Commentary: We’re moving into a more optimistic era for climate action

The US Bill also showed the way to cut emissions. The old idea of taxing carbon was economically correct but politically wrong. People wouldn’t vote to consume less. Consequently, carbon taxes were always set too low to reduce consumption much.

Now the US has switched from stick to carrot, offering tax credits for renewables, electric vehicles and so on. That works partly because these technologies have come along so fast: The price of solar, for instance, dropped 89 per cent in a decade. E-cars (not to mention e-bikes, e-mopeds and e-rickshaws) are now so affordable that they account for a quarter of new car sales in China.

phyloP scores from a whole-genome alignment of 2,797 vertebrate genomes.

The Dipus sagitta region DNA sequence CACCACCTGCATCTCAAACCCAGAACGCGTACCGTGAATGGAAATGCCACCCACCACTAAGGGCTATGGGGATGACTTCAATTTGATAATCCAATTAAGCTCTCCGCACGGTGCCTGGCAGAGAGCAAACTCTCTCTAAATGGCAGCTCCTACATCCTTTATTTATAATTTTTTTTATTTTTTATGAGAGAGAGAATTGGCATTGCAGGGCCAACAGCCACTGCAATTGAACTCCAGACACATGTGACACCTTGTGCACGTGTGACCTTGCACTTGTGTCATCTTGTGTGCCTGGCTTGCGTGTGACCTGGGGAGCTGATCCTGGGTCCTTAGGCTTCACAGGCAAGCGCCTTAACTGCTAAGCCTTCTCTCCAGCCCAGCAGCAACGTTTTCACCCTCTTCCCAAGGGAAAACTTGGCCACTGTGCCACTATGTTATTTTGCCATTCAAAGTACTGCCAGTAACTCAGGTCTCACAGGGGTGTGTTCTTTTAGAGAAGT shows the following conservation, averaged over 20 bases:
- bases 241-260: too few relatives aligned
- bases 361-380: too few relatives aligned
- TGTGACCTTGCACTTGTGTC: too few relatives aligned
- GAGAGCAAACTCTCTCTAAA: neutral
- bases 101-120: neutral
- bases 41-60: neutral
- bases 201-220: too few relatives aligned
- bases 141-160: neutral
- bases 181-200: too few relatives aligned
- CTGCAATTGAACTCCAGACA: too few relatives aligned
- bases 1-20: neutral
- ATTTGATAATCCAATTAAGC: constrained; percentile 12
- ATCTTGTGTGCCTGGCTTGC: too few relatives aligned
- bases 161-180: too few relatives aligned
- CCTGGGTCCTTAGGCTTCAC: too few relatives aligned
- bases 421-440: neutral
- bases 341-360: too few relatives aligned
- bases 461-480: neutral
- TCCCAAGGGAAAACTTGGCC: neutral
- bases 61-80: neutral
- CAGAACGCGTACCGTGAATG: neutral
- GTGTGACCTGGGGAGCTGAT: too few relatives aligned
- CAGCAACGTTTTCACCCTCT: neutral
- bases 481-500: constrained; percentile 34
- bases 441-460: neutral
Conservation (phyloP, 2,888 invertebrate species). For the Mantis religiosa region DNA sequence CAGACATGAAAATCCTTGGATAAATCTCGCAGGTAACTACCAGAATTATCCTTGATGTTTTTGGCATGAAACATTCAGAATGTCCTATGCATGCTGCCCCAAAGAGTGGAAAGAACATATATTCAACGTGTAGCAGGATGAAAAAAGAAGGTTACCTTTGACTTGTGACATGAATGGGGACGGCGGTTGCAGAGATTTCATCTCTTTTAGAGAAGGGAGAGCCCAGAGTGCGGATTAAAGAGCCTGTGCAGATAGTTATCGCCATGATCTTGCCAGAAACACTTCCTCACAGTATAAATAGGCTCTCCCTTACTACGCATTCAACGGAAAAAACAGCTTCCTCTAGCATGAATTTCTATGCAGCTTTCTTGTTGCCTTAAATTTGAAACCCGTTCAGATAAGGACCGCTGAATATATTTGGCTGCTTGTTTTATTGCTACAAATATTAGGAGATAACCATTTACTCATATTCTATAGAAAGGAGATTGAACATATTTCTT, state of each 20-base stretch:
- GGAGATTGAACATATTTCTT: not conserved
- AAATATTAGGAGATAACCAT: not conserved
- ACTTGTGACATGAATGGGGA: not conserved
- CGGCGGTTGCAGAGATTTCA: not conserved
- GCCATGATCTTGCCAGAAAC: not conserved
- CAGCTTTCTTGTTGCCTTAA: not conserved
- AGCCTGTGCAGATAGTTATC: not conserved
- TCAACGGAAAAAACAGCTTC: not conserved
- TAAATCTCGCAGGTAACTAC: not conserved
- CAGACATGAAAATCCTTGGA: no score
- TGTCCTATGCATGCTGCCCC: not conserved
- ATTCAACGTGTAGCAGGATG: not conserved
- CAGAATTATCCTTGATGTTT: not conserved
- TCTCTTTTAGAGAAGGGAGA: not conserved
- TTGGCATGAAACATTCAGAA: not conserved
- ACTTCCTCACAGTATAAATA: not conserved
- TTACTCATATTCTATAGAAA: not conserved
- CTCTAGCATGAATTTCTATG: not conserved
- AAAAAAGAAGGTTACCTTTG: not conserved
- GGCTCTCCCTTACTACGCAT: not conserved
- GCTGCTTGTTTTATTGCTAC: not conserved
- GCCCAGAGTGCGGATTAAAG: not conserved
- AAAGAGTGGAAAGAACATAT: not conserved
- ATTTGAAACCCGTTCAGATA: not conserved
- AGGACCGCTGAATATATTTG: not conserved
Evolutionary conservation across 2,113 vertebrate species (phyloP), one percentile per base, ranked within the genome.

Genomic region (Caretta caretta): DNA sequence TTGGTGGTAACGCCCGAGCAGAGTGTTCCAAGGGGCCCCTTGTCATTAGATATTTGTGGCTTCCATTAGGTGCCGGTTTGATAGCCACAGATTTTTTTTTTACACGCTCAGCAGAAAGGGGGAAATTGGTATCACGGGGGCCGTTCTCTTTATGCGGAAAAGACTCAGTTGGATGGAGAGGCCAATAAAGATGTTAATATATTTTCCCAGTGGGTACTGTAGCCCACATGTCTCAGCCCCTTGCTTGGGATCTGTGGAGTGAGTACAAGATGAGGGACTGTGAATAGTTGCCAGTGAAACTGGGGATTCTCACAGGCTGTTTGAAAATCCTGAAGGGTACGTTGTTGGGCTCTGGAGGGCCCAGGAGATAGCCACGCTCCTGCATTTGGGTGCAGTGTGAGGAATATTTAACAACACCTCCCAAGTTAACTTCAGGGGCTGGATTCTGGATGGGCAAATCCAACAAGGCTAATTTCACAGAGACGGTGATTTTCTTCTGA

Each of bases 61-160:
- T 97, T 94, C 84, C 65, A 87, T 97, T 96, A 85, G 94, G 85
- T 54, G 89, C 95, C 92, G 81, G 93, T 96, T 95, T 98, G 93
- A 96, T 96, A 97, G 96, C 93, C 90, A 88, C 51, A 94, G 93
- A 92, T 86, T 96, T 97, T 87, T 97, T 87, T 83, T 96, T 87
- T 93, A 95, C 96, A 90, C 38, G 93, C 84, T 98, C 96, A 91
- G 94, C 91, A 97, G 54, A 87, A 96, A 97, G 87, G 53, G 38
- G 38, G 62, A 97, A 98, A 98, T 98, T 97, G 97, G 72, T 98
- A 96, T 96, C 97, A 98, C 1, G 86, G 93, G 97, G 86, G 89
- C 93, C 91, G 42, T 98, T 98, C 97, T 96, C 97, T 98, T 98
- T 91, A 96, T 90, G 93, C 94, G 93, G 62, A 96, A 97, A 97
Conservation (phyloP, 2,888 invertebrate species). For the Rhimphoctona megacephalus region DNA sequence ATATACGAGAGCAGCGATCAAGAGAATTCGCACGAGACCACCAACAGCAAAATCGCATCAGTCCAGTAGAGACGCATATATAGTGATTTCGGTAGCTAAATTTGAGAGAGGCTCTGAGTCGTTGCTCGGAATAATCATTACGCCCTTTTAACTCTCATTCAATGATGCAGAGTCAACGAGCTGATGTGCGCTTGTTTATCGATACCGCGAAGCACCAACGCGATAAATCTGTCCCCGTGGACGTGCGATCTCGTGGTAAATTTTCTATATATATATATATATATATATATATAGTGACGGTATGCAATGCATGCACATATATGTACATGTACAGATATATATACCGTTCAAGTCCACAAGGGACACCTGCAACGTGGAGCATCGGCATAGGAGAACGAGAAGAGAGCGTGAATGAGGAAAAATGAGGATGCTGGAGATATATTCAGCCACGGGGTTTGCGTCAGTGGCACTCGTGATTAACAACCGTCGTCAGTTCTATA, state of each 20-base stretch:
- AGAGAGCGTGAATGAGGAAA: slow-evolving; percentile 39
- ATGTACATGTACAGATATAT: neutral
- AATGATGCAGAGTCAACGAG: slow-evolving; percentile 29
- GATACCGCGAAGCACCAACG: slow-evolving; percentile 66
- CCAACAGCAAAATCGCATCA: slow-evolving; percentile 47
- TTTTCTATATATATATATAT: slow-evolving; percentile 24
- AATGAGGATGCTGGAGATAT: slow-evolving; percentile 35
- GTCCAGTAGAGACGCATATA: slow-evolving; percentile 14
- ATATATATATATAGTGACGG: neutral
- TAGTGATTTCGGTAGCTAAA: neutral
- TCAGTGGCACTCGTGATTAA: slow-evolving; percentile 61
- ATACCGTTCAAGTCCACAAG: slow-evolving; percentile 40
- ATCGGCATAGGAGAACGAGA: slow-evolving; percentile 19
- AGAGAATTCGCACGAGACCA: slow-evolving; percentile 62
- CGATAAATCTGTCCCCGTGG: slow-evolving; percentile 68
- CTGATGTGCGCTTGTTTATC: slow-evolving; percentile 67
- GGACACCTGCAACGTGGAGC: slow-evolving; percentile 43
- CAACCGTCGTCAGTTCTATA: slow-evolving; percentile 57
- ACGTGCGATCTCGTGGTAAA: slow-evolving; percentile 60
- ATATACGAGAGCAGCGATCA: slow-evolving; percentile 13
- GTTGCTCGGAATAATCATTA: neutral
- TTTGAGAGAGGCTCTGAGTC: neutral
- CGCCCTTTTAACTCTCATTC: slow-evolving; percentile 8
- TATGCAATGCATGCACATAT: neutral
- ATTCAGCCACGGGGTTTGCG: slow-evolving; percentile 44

Even before the war in Ukraine turbocharged gas prices, the world was switching to renewables largely out of grubby self-interest.

“In 2020, 82 per cent of new electricity capacity globally was wind or solar,” write Eric Lonergan and Corinne Sawers in Supercharge Me: Net Zero Faster.

Renewables industries are emerging with their own grinning lobbyists and backchannels to politicians — the kind that fossil-fuel companies always had. That means green is starting to work with capitalism rather than against it.

High gas prices have also weakened the quasi-religious taboo on nuclear energy: Germany, Japan, California and the United Kingdom are pivoting towards extending the lifespans of existing nuclear plants.